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Lookup NU author(s): Dr Jeremy Palmer,
Professor John Kirby,
Professor Steve Yeaman,
Professor Margaret Bassendine,
Professor David Jones
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It is unclear how breakdown in immune tolerance to the ubiquitous self-antigen pyruvate dehydrogenase complex (PDC), seen in the autoimmune liver disease PBC, gives rise to tissue damage with such a limited distribution (restricted to the liver and salivary and lachrymal glands). One property shared by these tissues is the ability to export secretory IgA by the process of transcytosis. The aim of this study was to address whether active transcytosis of anti-PDC IgA occurs across epithelial surfaces in PBC, a finding that might implicate mucosal specific immune mechanisms in the pathogenesis of this disease. Parotid saliva was collected from PBC patients (n = 44), normal controls (n = 28) and PBC patients post-liver transplantation (n = 11). IgA and secretory component-positive antibodies specific for human PDC were quantified by ELISA and immunoblotting. PBC patients (but not control subjects) had anti-PDC IgA in their saliva. The strong correlation seen between titres detected using anti-IgA and antisecretory component antibodies suggests that this is predominantly secretory IgA reaching the saliva by the active process of epithelial transcytosis. Titres of anti-PDC IgA remain high in PBC patients saliva post-liver transplant. Findings from studies of IgA in viral infection models raise the possibility that anti-PDC IgA could, whilst undergoing transcytosis, bind to newly translated PDC components in the cytoplasm of the epithelial cells transporting them out of the cell and inducing metabolic damage. This model would, if correct, help to explain the mechanism and tropism of tissue damage in PBC and the aberrant pattern of expression of PDC on the apical surface of biliary and salivary epithelial cells reported in this disease.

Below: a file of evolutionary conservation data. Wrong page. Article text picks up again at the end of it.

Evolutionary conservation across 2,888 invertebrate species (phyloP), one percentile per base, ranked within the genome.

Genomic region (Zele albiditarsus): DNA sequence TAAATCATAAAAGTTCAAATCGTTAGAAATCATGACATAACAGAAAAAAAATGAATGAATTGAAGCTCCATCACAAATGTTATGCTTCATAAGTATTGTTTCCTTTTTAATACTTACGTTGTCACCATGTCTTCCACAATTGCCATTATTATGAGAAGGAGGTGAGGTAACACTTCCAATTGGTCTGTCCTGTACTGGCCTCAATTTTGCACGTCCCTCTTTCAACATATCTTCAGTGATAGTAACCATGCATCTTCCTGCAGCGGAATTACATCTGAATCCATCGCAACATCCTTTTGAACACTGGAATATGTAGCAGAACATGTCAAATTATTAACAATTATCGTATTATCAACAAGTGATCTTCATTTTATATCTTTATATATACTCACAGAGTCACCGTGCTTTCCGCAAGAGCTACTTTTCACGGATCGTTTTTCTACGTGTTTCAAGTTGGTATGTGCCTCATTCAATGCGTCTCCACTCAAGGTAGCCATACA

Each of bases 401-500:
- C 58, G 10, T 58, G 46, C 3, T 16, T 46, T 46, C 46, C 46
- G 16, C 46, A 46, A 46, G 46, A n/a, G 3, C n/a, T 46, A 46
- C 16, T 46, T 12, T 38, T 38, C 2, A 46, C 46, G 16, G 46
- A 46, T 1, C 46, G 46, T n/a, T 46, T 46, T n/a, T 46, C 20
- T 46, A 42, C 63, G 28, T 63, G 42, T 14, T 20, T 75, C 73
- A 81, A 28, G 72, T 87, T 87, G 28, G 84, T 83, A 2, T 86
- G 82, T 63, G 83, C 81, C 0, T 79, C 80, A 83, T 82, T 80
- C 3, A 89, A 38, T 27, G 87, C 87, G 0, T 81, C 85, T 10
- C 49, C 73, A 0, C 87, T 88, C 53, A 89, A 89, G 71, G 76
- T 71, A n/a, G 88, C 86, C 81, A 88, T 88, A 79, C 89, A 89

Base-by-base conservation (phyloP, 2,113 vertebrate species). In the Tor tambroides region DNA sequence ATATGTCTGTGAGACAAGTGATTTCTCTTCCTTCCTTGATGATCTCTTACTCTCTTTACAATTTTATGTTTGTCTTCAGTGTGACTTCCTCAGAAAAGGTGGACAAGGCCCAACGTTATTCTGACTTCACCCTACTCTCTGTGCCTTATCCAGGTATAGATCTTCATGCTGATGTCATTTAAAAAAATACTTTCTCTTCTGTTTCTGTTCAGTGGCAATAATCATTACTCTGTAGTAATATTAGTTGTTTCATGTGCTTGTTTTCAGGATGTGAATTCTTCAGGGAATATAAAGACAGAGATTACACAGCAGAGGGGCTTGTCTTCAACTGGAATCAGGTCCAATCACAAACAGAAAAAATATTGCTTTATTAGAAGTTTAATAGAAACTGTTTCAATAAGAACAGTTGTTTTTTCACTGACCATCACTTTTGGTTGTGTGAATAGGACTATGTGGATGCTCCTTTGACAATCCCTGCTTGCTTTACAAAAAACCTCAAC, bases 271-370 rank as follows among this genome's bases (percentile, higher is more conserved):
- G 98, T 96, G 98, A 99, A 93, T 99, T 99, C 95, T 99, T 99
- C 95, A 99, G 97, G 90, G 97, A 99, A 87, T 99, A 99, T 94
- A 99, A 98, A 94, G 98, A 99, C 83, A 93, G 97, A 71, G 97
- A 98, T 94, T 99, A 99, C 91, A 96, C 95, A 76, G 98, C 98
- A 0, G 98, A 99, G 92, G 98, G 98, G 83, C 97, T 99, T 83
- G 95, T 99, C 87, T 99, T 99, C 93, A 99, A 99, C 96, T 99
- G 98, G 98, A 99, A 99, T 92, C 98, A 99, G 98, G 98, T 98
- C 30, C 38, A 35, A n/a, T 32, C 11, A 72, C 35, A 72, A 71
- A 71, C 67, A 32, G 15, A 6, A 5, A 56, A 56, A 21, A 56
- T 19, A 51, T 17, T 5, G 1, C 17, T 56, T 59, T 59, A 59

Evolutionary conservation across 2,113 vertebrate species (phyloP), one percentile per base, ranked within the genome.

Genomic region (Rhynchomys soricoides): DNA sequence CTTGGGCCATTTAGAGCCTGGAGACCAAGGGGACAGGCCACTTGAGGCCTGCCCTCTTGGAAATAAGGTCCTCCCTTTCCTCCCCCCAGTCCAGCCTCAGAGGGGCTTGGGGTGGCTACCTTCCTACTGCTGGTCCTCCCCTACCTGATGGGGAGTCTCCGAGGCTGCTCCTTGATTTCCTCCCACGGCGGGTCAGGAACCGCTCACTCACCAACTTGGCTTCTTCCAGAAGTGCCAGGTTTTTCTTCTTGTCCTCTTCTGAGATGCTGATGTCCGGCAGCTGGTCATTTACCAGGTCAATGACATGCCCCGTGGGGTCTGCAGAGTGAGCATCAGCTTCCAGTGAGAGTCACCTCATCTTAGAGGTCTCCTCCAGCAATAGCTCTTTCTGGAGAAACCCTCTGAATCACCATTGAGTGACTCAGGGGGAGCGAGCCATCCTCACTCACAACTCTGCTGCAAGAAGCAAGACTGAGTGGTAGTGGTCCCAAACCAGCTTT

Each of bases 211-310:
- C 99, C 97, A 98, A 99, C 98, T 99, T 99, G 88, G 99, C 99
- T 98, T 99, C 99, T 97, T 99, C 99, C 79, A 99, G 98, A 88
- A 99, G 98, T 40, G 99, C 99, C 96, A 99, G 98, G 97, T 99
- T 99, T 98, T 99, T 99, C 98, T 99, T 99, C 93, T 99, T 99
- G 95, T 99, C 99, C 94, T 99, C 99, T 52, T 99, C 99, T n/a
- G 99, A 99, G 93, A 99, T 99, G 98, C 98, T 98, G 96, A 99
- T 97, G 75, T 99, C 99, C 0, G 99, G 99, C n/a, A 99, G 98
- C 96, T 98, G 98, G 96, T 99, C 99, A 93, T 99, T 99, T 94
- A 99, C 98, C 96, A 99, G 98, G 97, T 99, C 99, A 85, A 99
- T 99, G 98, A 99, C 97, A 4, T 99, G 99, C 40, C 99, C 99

Author(s): Palmer JM, Doshi M, Kirby JA, Yeaman SJ, Bassendine MF, Jones DEJ
Publication type: Article
Publication status: Published
Journal: Clinical and Experimental Immunology
ISSN (print): 0009-9104
ISSN (electronic): 1365-2249
Publisher: Wiley-Blackwell Publishing Ltd.
PubMed id: 11122250
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